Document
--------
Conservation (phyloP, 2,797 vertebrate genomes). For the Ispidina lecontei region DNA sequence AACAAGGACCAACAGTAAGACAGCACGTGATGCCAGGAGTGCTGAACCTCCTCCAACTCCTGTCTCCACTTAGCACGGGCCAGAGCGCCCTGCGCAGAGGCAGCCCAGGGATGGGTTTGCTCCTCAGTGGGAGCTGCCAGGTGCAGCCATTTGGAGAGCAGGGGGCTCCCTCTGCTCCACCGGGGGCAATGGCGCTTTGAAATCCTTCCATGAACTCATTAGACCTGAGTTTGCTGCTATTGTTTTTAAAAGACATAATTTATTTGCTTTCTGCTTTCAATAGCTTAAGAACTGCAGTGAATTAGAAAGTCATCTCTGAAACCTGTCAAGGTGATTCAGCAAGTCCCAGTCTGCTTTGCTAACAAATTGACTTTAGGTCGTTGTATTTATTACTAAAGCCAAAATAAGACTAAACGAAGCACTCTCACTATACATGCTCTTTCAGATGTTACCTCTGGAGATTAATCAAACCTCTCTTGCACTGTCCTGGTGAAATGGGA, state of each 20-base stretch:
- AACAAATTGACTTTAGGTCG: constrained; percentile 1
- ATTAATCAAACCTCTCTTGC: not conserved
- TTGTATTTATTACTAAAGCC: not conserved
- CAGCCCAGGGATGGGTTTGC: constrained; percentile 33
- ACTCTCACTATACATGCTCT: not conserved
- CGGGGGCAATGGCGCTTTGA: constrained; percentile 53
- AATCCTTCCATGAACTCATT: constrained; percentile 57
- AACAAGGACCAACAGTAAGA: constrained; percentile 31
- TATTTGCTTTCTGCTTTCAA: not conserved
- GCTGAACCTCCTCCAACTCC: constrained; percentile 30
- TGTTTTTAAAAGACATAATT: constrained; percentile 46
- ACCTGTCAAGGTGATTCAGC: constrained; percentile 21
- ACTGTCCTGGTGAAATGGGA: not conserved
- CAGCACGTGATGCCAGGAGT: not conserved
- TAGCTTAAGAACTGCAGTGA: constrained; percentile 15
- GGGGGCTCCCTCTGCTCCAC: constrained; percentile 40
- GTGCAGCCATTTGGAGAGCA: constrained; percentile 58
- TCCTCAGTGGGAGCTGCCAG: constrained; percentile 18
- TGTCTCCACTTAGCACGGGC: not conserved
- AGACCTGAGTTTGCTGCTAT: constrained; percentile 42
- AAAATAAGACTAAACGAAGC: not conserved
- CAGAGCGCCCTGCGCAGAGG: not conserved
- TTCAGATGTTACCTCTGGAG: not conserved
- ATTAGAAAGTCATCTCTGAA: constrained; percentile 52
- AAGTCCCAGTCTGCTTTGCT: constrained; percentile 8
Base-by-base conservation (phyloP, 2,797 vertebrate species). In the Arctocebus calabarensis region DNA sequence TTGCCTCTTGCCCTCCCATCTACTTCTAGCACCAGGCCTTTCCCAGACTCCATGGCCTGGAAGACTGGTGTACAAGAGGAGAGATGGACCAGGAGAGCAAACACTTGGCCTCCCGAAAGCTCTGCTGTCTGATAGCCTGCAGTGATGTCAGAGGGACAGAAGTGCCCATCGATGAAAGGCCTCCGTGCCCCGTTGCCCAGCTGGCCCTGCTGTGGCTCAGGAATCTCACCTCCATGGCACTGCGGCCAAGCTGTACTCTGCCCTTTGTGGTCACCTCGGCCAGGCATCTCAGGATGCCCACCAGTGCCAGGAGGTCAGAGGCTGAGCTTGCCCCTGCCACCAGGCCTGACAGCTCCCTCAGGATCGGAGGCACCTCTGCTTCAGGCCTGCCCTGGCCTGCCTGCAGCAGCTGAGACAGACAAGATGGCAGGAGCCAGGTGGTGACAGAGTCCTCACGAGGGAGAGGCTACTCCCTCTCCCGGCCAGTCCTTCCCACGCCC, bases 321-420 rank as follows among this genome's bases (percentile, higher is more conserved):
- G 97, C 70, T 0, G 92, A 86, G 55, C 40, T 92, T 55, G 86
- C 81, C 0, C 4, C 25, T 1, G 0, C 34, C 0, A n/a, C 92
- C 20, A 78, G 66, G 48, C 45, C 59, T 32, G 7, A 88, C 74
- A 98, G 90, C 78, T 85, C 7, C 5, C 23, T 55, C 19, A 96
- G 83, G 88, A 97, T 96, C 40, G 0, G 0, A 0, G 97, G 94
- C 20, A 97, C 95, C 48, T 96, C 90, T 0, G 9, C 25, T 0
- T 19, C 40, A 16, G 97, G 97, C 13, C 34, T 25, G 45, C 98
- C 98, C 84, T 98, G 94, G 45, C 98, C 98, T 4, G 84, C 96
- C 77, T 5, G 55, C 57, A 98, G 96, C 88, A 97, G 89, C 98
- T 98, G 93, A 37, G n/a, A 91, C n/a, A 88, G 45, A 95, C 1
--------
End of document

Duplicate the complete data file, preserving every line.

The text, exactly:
Conservation (phyloP, 2,797 vertebrate genomes). For the Ispidina lecontei region DNA sequence AACAAGGACCAACAGTAAGACAGCACGTGATGCCAGGAGTGCTGAACCTCCTCCAACTCCTGTCTCCACTTAGCACGGGCCAGAGCGCCCTGCGCAGAGGCAGCCCAGGGATGGGTTTGCTCCTCAGTGGGAGCTGCCAGGTGCAGCCATTTGGAGAGCAGGGGGCTCCCTCTGCTCCACCGGGGGCAATGGCGCTTTGAAATCCTTCCATGAACTCATTAGACCTGAGTTTGCTGCTATTGTTTTTAAAAGACATAATTTATTTGCTTTCTGCTTTCAATAGCTTAAGAACTGCAGTGAATTAGAAAGTCATCTCTGAAACCTGTCAAGGTGATTCAGCAAGTCCCAGTCTGCTTTGCTAACAAATTGACTTTAGGTCGTTGTATTTATTACTAAAGCCAAAATAAGACTAAACGAAGCACTCTCACTATACATGCTCTTTCAGATGTTACCTCTGGAGATTAATCAAACCTCTCTTGCACTGTCCTGGTGAAATGGGA, state of each 20-base stretch:
- AACAAATTGACTTTAGGTCG: constrained; percentile 1
- ATTAATCAAACCTCTCTTGC: not conserved
- TTGTATTTATTACTAAAGCC: not conserved
- CAGCCCAGGGATGGGTTTGC: constrained; percentile 33
- ACTCTCACTATACATGCTCT: not conserved
- CGGGGGCAATGGCGCTTTGA: constrained; percentile 53
- AATCCTTCCATGAACTCATT: constrained; percentile 57
- AACAAGGACCAACAGTAAGA: constrained; percentile 31
- TATTTGCTTTCTGCTTTCAA: not conserved
- GCTGAACCTCCTCCAACTCC: constrained; percentile 30
- TGTTTTTAAAAGACATAATT: constrained; percentile 46
- ACCTGTCAAGGTGATTCAGC: constrained; percentile 21
- ACTGTCCTGGTGAAATGGGA: not conserved
- CAGCACGTGATGCCAGGAGT: not conserved
- TAGCTTAAGAACTGCAGTGA: constrained; percentile 15
- GGGGGCTCCCTCTGCTCCAC: constrained; percentile 40
- GTGCAGCCATTTGGAGAGCA: constrained; percentile 58
- TCCTCAGTGGGAGCTGCCAG: constrained; percentile 18
- TGTCTCCACTTAGCACGGGC: not conserved
- AGACCTGAGTTTGCTGCTAT: constrained; percentile 42
- AAAATAAGACTAAACGAAGC: not conserved
- CAGAGCGCCCTGCGCAGAGG: not conserved
- TTCAGATGTTACCTCTGGAG: not conserved
- ATTAGAAAGTCATCTCTGAA: constrained; percentile 52
- AAGTCCCAGTCTGCTTTGCT: constrained; percentile 8
Base-by-base conservation (phyloP, 2,797 vertebrate species). In the Arctocebus calabarensis region DNA sequence TTGCCTCTTGCCCTCCCATCTACTTCTAGCACCAGGCCTTTCCCAGACTCCATGGCCTGGAAGACTGGTGTACAAGAGGAGAGATGGACCAGGAGAGCAAACACTTGGCCTCCCGAAAGCTCTGCTGTCTGATAGCCTGCAGTGATGTCAGAGGGACAGAAGTGCCCATCGATGAAAGGCCTCCGTGCCCCGTTGCCCAGCTGGCCCTGCTGTGGCTCAGGAATCTCACCTCCATGGCACTGCGGCCAAGCTGTACTCTGCCCTTTGTGGTCACCTCGGCCAGGCATCTCAGGATGCCCACCAGTGCCAGGAGGTCAGAGGCTGAGCTTGCCCCTGCCACCAGGCCTGACAGCTCCCTCAGGATCGGAGGCACCTCTGCTTCAGGCCTGCCCTGGCCTGCCTGCAGCAGCTGAGACAGACAAGATGGCAGGAGCCAGGTGGTGACAGAGTCCTCACGAGGGAGAGGCTACTCCCTCTCCCGGCCAGTCCTTCCCACGCCC, bases 321-420 rank as follows among this genome's bases (percentile, higher is more conserved):
- G 97, C 70, T 0, G 92, A 86, G 55, C 40, T 92, T 55, G 86
- C 81, C 0, C 4, C 25, T 1, G 0, C 34, C 0, A n/a, C 92
- C 20, A 78, G 66, G 48, C 45, C 59, T 32, G 7, A 88, C 74
- A 98, G 90, C 78, T 85, C 7, C 5, C 23, T 55, C 19, A 96
- G 83, G 88, A 97, T 96, C 40, G 0, G 0, A 0, G 97, G 94
- C 20, A 97, C 95, C 48, T 96, C 90, T 0, G 9, C 25, T 0
- T 19, C 40, A 16, G 97, G 97, C 13, C 34, T 25, G 45, C 98
- C 98, C 84, T 98, G 94, G 45, C 98, C 98, T 4, G 84, C 96
- C 77, T 5, G 55, C 57, A 98, G 96, C 88, A 97, G 89, C 98
- T 98, G 93, A 37, G n/a, A 91, C n/a, A 88, G 45, A 95, C 1